Concept: First, take the graphics engine of one of the best games ever released, and enhance every last detail. Then cram all of the bonus material that can fit onto a cartridge, and produce that game on a brand-new handheld, complete with glasses-free 3D gameplay. The result is an idea that sounds just as good today as it did when Ocarina 3D launched last June.
Presentation: Improved graphics, higher level of detail and enhanced effects brought out the life in all of Hyrule, also bringing out the vibrant colors within the environment more than ever before. It is really just too bad that the sound effects and music quality were left untouched – the difference in quality is glaringly obvious throughout Ocarina 3D.
Functionality: The 3D effects were disappointing, but turning them off allowed me to enjoy the enhanced graphics with an optimized frame rate. Meanwhile the gyro aiming controls and touch screen menu system were utterly fantastic, and made Ocarina 3D a smoother experience than the previous versions.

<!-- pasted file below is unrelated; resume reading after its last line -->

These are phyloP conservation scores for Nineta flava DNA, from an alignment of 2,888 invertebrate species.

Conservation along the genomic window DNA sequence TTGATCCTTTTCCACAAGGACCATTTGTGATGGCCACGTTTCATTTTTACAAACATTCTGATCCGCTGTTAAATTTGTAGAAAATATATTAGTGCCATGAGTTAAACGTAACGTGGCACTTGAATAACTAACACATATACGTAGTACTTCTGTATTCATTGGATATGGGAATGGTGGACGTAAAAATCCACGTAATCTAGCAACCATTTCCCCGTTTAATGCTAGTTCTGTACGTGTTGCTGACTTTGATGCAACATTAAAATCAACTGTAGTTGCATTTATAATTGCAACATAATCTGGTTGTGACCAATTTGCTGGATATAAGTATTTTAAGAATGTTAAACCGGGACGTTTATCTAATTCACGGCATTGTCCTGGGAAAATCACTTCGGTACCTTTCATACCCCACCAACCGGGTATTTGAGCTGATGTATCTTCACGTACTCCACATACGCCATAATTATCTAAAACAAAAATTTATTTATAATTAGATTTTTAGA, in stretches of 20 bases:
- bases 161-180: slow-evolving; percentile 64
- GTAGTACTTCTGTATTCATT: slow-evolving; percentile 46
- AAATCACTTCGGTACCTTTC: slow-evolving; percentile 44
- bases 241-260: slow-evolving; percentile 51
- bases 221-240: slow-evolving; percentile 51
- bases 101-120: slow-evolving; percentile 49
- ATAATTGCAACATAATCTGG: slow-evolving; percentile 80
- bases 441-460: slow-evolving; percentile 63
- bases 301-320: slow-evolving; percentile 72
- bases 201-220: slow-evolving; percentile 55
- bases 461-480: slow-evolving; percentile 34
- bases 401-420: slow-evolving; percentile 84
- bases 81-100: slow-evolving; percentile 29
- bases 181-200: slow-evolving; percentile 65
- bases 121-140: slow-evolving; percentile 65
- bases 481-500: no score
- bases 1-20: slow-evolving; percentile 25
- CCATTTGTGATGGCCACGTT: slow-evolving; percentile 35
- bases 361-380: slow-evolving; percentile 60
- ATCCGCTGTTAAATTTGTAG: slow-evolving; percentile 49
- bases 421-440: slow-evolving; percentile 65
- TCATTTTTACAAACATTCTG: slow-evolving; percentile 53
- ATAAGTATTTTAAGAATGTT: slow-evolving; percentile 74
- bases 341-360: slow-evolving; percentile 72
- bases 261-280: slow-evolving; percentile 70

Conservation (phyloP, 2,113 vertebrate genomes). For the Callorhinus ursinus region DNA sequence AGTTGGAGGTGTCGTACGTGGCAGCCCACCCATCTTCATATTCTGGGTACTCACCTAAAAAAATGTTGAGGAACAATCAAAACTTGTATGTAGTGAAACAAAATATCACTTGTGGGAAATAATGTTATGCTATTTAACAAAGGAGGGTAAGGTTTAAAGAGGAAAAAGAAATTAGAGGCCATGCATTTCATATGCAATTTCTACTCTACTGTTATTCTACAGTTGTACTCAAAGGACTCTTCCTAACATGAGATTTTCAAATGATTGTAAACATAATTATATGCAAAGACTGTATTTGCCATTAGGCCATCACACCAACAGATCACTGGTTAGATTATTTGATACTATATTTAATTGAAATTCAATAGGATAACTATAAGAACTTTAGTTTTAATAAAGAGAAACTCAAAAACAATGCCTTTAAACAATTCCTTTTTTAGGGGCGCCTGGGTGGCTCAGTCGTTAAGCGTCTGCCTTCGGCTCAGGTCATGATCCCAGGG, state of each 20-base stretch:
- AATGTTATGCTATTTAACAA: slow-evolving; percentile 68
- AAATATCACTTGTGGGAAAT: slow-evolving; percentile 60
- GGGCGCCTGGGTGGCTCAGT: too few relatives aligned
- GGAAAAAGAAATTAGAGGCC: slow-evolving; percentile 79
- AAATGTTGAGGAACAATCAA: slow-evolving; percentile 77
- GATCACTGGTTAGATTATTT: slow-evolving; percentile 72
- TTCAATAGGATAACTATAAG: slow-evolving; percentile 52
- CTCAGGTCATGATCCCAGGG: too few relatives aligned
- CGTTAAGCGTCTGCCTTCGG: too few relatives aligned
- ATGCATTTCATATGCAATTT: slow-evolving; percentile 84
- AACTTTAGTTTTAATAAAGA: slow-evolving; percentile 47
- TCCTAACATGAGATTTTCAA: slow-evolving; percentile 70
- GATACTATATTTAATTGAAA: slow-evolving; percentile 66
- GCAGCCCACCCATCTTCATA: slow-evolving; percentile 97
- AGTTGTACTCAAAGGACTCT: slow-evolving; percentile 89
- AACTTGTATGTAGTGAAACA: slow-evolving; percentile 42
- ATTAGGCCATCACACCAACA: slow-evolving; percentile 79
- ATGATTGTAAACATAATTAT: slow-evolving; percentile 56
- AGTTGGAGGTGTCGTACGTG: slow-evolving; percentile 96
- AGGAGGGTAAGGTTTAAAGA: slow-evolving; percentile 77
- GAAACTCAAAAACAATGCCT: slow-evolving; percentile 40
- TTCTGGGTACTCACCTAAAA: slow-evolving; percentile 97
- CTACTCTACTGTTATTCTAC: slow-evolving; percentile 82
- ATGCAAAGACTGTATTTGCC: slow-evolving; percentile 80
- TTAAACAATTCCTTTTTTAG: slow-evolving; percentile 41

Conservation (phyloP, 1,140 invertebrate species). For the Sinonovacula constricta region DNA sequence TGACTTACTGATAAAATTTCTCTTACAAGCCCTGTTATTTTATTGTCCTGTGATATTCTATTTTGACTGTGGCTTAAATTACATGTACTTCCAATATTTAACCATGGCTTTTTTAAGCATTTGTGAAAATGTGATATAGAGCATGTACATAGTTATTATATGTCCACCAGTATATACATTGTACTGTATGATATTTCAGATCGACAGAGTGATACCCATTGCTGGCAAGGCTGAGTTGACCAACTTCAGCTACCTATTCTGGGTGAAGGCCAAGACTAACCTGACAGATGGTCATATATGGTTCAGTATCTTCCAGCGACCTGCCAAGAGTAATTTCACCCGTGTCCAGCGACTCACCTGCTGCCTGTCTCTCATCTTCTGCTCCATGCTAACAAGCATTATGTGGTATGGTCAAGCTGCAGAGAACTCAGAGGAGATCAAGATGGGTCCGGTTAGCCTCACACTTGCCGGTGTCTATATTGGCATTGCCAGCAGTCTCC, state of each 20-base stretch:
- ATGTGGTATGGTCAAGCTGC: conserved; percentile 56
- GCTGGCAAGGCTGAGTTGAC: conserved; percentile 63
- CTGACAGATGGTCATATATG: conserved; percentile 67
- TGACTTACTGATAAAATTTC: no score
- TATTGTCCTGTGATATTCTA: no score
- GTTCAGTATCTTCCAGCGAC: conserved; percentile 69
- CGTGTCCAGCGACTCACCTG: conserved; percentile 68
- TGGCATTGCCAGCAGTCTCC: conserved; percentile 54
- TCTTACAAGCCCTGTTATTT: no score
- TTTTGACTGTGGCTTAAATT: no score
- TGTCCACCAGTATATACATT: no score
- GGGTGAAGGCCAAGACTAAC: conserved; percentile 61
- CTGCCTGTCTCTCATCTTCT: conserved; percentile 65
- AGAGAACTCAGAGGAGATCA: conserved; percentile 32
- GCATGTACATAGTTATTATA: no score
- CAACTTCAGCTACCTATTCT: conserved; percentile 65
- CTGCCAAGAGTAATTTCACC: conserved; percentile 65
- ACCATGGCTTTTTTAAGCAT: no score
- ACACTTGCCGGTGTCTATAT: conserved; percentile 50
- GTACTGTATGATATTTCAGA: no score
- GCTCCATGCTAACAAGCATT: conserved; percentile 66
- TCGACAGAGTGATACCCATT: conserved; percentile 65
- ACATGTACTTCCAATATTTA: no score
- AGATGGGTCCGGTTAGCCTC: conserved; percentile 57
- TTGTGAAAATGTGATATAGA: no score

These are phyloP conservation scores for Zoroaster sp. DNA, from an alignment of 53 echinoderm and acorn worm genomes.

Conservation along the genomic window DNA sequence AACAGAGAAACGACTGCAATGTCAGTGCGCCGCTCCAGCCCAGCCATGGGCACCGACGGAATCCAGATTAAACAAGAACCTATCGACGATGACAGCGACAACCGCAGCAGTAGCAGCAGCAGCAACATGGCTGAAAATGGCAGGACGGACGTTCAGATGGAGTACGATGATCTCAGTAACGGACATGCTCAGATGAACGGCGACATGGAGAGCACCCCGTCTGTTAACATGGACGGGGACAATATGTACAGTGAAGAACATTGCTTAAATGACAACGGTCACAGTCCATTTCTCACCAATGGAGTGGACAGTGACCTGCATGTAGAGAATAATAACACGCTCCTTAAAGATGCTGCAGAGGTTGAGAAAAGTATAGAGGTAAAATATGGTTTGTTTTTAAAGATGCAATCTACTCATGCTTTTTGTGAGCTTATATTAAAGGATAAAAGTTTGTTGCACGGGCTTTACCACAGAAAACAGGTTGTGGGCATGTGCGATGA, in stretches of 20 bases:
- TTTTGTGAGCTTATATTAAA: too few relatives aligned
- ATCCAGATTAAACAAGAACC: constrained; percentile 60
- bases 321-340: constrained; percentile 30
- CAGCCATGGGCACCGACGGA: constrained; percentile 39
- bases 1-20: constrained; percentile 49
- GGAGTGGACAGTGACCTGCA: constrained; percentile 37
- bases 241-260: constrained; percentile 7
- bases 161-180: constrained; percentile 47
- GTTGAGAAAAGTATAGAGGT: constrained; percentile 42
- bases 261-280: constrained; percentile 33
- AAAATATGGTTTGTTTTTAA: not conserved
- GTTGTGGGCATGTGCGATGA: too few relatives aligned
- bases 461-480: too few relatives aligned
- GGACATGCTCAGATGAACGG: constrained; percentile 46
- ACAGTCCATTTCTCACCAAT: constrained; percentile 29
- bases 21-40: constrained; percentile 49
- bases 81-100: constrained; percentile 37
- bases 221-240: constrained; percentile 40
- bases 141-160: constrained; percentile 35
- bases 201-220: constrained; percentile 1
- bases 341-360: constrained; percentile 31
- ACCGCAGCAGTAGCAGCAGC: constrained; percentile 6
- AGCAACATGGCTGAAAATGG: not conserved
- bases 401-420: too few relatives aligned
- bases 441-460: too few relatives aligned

Replay Value: The story is long enough to last between 15-30 hours, depending on the player and the amount of time tracking down all the Heart Pieces, equipment, and side-quests throughout the game. Boss Rush and Master Quest make this one well worth the $40; anything less is a steal, even a year after the initial release.
Reviewer’s Tilt: I believe that Ocarina 3D still earns a spot on the short list of the “best 3DS games” out there; the evolution of the nostalgic graphics was enough to sell most of the hardcore fans long ago, but the addition of bonus features and the unique 3DS functionality are what make it one of the most well-designed re-makes published in years, for any console.